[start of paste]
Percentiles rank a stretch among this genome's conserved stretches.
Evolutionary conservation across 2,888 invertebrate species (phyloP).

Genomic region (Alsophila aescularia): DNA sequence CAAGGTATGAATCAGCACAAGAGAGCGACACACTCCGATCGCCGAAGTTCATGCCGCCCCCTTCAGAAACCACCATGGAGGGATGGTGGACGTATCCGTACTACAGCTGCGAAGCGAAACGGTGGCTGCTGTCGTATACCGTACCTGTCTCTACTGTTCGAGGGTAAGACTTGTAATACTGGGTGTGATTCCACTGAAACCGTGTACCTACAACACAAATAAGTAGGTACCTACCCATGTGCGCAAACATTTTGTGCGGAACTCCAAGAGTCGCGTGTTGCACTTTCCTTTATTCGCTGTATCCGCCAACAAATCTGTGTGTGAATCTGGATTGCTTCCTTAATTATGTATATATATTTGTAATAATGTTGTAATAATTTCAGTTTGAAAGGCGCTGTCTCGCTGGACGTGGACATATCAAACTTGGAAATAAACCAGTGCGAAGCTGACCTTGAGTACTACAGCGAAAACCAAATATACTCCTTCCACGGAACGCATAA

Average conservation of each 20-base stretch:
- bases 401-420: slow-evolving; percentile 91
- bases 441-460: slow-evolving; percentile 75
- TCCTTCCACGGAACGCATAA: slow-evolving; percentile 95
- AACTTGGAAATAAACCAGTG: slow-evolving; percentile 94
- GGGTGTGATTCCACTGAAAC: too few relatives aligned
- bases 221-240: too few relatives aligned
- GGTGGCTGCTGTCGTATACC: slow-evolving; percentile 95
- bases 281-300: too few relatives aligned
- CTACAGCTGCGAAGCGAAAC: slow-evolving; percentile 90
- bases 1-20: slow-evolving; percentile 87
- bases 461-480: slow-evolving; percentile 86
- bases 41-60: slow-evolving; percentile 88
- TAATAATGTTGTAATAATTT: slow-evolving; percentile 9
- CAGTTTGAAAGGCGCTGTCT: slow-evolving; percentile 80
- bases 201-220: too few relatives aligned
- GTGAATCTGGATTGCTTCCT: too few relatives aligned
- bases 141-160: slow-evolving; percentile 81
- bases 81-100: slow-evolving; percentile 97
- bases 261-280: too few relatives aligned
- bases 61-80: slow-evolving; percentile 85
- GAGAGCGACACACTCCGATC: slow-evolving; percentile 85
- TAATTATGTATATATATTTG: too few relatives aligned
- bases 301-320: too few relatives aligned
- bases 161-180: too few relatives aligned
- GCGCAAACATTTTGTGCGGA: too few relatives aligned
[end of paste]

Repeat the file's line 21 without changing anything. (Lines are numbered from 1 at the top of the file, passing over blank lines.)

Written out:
- bases 141-160: slow-evolving; percentile 81